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Sadhvis: the Holy Women of India

In contrast with the many young male sadhus, a beautiful young woman is but rarely seen in the brotherhood. About ten percent of sadhus are women, called sadhvis, but most of them are old, having become sadhvi after they were widowed.

This reflects the generally subordinate position of women in Indian society -- the popular belief is that women have to be born again as men before they can be spiritually liberated -- and the even more marginal position of widows.
Choosing the sadhu life was -- and still is -- about the only respectable way to escape from the 'living death' of widowhood.
1975
Sobhna Giri belongs to the Juna Akhara.
She entered sadhu life when still a child and thus committed herself to life-long celibacy and other ascetic practices.
Nevertheless, since time immemorial there have been female sadhus. And quite a few have, like their male counterparts, chosen the sadhu life in their teens, convinced as they were of their spiritual predestination.

Quite a few sects do not allow women because the celibates fear their 'corrupting influences'; some sects are mixed, but then female sadhus usually have their separate quarters; some minor subsects are all-female.

Sadhvis of the Juna Akhara
Though generally speaking their position in the spiritual hierarchy is inferior to men, there have always been great woman-saints and female sadhus are treated with much respect -- being for instance addressed as 'Mataji,' that is 'Revered Mother'.
Long ago, sadhvis also walked around nČked.
One famous woman-saint – and poetess – who lived in the 12th century, wandered about just covered in her long tresses of hair. Mahadevi (‘great goddess’) as she was called, or Akka (‘elder sister’), fell in love with Shiva.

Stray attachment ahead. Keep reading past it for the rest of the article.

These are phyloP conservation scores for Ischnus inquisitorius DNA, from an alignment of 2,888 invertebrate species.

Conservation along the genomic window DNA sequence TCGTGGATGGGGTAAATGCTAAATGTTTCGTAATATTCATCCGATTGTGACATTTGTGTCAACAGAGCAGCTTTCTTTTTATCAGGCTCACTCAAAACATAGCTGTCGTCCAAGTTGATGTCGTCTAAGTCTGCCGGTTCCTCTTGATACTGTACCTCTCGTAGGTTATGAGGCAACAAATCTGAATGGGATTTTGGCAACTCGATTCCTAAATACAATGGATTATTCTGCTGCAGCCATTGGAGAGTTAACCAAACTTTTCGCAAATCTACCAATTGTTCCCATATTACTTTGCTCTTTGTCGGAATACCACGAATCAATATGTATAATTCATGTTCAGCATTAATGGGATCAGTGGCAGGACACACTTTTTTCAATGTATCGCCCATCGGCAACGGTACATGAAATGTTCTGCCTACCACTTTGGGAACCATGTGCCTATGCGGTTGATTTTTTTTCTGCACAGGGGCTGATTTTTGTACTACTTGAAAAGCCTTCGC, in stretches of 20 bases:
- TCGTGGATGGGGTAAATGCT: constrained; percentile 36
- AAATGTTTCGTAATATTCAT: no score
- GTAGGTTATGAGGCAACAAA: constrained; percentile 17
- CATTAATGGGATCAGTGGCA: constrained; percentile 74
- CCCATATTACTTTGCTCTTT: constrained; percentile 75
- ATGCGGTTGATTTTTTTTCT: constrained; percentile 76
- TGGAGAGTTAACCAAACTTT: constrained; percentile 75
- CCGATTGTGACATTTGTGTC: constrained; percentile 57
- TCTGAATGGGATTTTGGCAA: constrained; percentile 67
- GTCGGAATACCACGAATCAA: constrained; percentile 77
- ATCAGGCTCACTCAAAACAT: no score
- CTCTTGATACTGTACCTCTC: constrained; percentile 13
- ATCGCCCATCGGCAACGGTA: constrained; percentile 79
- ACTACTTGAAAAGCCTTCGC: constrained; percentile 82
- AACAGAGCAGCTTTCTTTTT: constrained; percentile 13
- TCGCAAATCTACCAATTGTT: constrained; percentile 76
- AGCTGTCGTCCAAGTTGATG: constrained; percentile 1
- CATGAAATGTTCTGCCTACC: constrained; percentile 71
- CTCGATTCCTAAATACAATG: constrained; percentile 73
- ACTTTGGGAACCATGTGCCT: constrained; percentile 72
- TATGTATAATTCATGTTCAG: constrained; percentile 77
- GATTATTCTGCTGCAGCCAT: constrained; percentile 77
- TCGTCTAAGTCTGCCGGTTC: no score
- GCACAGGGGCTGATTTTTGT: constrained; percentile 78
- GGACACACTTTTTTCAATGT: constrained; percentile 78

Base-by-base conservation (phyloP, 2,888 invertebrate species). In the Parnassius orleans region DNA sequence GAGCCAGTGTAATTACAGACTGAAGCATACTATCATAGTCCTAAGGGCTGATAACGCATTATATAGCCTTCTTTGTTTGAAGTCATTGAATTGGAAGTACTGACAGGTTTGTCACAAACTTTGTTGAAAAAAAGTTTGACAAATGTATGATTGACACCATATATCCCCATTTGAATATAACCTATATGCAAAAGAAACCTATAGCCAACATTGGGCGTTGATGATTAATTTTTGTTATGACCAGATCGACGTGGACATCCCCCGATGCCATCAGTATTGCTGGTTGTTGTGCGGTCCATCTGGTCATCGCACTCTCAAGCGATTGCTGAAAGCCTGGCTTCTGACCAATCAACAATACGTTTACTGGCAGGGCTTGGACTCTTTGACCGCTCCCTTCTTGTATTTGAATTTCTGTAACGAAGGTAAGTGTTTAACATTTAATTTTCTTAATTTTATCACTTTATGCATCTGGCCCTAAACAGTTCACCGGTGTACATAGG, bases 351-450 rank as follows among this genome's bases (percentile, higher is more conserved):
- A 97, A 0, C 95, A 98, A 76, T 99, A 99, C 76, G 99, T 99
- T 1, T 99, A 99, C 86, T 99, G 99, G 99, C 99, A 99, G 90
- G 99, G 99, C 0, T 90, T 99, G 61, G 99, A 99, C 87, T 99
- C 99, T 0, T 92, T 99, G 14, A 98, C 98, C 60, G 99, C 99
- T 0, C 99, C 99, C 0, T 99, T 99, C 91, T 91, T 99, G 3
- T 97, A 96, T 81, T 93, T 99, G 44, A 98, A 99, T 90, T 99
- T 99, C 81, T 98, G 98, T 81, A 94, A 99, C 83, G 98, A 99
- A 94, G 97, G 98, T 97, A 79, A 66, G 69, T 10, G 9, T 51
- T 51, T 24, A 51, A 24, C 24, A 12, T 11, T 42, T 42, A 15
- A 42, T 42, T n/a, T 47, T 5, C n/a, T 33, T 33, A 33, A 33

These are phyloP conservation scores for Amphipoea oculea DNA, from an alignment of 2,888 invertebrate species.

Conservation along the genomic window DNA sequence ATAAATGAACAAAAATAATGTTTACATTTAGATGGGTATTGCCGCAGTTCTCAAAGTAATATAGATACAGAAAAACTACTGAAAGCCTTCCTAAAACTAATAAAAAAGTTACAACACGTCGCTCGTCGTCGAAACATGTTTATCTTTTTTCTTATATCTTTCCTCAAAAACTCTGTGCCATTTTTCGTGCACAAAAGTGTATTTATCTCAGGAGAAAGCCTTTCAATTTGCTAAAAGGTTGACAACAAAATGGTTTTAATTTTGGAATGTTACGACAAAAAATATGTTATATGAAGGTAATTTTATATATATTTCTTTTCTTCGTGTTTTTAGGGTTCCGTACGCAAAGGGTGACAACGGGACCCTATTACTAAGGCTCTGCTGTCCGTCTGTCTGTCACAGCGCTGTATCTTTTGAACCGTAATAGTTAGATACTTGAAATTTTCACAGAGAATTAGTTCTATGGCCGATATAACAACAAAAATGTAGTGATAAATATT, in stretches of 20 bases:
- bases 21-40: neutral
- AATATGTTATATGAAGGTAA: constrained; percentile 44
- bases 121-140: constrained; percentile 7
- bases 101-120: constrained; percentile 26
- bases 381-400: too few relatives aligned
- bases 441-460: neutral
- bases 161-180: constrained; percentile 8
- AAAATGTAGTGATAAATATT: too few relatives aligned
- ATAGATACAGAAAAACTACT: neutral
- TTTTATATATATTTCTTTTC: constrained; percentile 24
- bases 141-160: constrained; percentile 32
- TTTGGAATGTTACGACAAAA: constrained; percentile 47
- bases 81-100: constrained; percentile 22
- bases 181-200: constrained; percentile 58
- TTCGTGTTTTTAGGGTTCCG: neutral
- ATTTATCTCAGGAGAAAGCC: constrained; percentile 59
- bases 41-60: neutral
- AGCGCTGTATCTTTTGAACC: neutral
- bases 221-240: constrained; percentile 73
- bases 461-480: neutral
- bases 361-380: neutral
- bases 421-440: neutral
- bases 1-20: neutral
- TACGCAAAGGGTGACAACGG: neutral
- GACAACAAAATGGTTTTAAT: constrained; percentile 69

At the age of ten, she was initiated into the worship of Shiva, whom she called ‘the Lord White as Jasmine’. And she roamed the land, a wild-woman, god-intoxicated, searching for her divine lover.
Mahadevi Akka Yakka.

Because of all her hair it's impossible to see whether she is n‰ked. The same artistic trick (caused by prudery) can be seen in the depiction of Mary of Egypt.

(In front are, incidentally, are the two deer first seen on the seal of the Horned God, 2500 BC!)

Santosh Giri Nagaji, a sadhvi belonging to the renowned sect of Naga-sadhus, smokes the chilam filled with tobacco and hashish.
Ritual nudity must already have been rare in Mahadevi’s days though, for it provoked unwelcome attentions from men, occasionally even attempts to molest her.
But the practice didn’t die out completely, yet. A hundred years ago, John Oman met an almost nČked sadhvi.
A poem by Mahadevi Akka Yakka.

Riding the blue sapphire mountains
wearing moonstone for slippers
blowing long horns
O Shiva
when shall I
crush you on my pitcher breasts

O Lord White as Jasmine
when do I join you
stripped of body’s shame
and heart’s modesty?
Gayatri Muni Bapu, an Udasin sadhvi.


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